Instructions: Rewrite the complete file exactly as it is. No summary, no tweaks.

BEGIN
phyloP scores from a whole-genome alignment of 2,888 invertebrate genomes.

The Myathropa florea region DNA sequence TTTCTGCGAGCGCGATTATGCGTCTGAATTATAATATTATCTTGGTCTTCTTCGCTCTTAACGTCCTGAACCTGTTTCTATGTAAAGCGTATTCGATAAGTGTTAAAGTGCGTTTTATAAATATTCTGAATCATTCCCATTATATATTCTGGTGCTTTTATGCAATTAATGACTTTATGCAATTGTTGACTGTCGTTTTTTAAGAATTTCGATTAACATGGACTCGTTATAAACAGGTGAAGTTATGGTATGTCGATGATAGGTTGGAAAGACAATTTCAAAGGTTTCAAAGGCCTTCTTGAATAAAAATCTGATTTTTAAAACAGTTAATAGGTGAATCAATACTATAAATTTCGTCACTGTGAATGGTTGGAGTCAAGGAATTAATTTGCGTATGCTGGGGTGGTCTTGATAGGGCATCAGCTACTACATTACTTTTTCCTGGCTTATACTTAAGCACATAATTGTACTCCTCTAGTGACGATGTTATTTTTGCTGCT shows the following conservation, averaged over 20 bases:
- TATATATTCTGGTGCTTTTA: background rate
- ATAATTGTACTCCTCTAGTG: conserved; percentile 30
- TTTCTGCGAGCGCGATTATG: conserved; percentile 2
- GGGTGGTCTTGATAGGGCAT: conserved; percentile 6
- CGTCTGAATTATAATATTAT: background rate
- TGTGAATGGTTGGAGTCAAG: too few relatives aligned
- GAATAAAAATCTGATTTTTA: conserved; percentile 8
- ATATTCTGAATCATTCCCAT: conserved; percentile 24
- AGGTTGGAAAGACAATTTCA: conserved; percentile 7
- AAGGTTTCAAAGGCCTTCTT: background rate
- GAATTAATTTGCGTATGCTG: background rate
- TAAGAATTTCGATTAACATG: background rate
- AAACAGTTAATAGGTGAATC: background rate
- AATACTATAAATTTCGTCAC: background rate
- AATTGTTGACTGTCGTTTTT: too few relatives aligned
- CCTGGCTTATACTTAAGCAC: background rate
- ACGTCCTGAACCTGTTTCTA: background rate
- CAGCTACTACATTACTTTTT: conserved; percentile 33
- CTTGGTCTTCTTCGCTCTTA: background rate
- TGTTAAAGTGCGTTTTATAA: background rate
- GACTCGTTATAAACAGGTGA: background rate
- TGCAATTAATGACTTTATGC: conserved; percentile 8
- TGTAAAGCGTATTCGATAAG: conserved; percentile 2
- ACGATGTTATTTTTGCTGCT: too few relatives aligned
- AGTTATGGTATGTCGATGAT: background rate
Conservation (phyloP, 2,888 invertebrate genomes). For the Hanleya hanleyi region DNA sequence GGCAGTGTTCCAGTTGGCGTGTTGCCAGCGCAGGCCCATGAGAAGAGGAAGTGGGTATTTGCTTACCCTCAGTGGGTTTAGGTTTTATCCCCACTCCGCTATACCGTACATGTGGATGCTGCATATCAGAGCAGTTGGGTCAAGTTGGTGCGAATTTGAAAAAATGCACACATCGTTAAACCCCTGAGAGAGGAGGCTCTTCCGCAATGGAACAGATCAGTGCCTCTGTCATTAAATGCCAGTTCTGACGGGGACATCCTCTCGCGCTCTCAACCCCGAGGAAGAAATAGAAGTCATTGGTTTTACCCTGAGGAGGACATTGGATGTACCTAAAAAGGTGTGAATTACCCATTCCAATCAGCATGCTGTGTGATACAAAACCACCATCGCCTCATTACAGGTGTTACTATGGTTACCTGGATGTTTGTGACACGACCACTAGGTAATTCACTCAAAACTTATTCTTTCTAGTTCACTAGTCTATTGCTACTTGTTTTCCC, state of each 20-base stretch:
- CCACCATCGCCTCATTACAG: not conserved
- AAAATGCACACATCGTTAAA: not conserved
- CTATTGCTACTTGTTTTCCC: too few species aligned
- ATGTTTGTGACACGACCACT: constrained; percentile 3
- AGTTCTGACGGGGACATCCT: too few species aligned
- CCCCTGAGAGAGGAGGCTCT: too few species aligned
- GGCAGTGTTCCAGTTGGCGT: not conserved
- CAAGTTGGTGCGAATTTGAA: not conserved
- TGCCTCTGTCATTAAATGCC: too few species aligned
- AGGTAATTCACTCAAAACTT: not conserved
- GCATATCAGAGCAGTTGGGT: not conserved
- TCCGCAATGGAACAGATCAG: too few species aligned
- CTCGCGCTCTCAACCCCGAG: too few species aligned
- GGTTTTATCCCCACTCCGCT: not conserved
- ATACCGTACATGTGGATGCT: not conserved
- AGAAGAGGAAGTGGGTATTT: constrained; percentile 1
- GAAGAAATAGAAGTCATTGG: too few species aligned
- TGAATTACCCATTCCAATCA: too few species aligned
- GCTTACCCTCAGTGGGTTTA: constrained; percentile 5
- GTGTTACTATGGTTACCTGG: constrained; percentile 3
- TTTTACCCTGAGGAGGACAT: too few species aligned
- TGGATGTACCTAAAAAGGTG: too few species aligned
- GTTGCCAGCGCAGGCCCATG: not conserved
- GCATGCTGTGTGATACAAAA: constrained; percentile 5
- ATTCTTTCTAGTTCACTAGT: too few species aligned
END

phyloP scores from a whole-genome alignment of 2,888 invertebrate genomes.

The Myathropa florea region DNA sequence TTTCTGCGAGCGCGATTATGCGTCTGAATTATAATATTATCTTGGTCTTCTTCGCTCTTAACGTCCTGAACCTGTTTCTATGTAAAGCGTATTCGATAAGTGTTAAAGTGCGTTTTATAAATATTCTGAATCATTCCCATTATATATTCTGGTGCTTTTATGCAATTAATGACTTTATGCAATTGTTGACTGTCGTTTTTTAAGAATTTCGATTAACATGGACTCGTTATAAACAGGTGAAGTTATGGTATGTCGATGATAGGTTGGAAAGACAATTTCAAAGGTTTCAAAGGCCTTCTTGAATAAAAATCTGATTTTTAAAACAGTTAATAGGTGAATCAATACTATAAATTTCGTCACTGTGAATGGTTGGAGTCAAGGAATTAATTTGCGTATGCTGGGGTGGTCTTGATAGGGCATCAGCTACTACATTACTTTTTCCTGGCTTATACTTAAGCACATAATTGTACTCCTCTAGTGACGATGTTATTTTTGCTGCT shows the following conservation, averaged over 20 bases:
- TATATATTCTGGTGCTTTTA: background rate
- ATAATTGTACTCCTCTAGTG: conserved; percentile 30
- TTTCTGCGAGCGCGATTATG: conserved; percentile 2
- GGGTGGTCTTGATAGGGCAT: conserved; percentile 6
- CGTCTGAATTATAATATTAT: background rate
- TGTGAATGGTTGGAGTCAAG: too few relatives aligned
- GAATAAAAATCTGATTTTTA: conserved; percentile 8
- ATATTCTGAATCATTCCCAT: conserved; percentile 24
- AGGTTGGAAAGACAATTTCA: conserved; percentile 7
- AAGGTTTCAAAGGCCTTCTT: background rate
- GAATTAATTTGCGTATGCTG: background rate
- TAAGAATTTCGATTAACATG: background rate
- AAACAGTTAATAGGTGAATC: background rate
- AATACTATAAATTTCGTCAC: background rate
- AATTGTTGACTGTCGTTTTT: too few relatives aligned
- CCTGGCTTATACTTAAGCAC: background rate
- ACGTCCTGAACCTGTTTCTA: background rate
- CAGCTACTACATTACTTTTT: conserved; percentile 33
- CTTGGTCTTCTTCGCTCTTA: background rate
- TGTTAAAGTGCGTTTTATAA: background rate
- GACTCGTTATAAACAGGTGA: background rate
- TGCAATTAATGACTTTATGC: conserved; percentile 8
- TGTAAAGCGTATTCGATAAG: conserved; percentile 2
- ACGATGTTATTTTTGCTGCT: too few relatives aligned
- AGTTATGGTATGTCGATGAT: background rate
Conservation (phyloP, 2,888 invertebrate genomes). For the Hanleya hanleyi region DNA sequence GGCAGTGTTCCAGTTGGCGTGTTGCCAGCGCAGGCCCATGAGAAGAGGAAGTGGGTATTTGCTTACCCTCAGTGGGTTTAGGTTTTATCCCCACTCCGCTATACCGTACATGTGGATGCTGCATATCAGAGCAGTTGGGTCAAGTTGGTGCGAATTTGAAAAAATGCACACATCGTTAAACCCCTGAGAGAGGAGGCTCTTCCGCAATGGAACAGATCAGTGCCTCTGTCATTAAATGCCAGTTCTGACGGGGACATCCTCTCGCGCTCTCAACCCCGAGGAAGAAATAGAAGTCATTGGTTTTACCCTGAGGAGGACATTGGATGTACCTAAAAAGGTGTGAATTACCCATTCCAATCAGCATGCTGTGTGATACAAAACCACCATCGCCTCATTACAGGTGTTACTATGGTTACCTGGATGTTTGTGACACGACCACTAGGTAATTCACTCAAAACTTATTCTTTCTAGTTCACTAGTCTATTGCTACTTGTTTTCCC, state of each 20-base stretch:
- CCACCATCGCCTCATTACAG: not conserved
- AAAATGCACACATCGTTAAA: not conserved
- CTATTGCTACTTGTTTTCCC: too few species aligned
- ATGTTTGTGACACGACCACT: constrained; percentile 3
- AGTTCTGACGGGGACATCCT: too few species aligned
- CCCCTGAGAGAGGAGGCTCT: too few species aligned
- GGCAGTGTTCCAGTTGGCGT: not conserved
- CAAGTTGGTGCGAATTTGAA: not conserved
- TGCCTCTGTCATTAAATGCC: too few species aligned
- AGGTAATTCACTCAAAACTT: not conserved
- GCATATCAGAGCAGTTGGGT: not conserved
- TCCGCAATGGAACAGATCAG: too few species aligned
- CTCGCGCTCTCAACCCCGAG: too few species aligned
- GGTTTTATCCCCACTCCGCT: not conserved
- ATACCGTACATGTGGATGCT: not conserved
- AGAAGAGGAAGTGGGTATTT: constrained; percentile 1
- GAAGAAATAGAAGTCATTGG: too few species aligned
- TGAATTACCCATTCCAATCA: too few species aligned
- GCTTACCCTCAGTGGGTTTA: constrained; percentile 5
- GTGTTACTATGGTTACCTGG: constrained; percentile 3
- TTTTACCCTGAGGAGGACAT: too few species aligned
- TGGATGTACCTAAAAAGGTG: too few species aligned
- GTTGCCAGCGCAGGCCCATG: not conserved
- GCATGCTGTGTGATACAAAA: constrained; percentile 5
- ATTCTTTCTAGTTCACTAGT: too few species aligned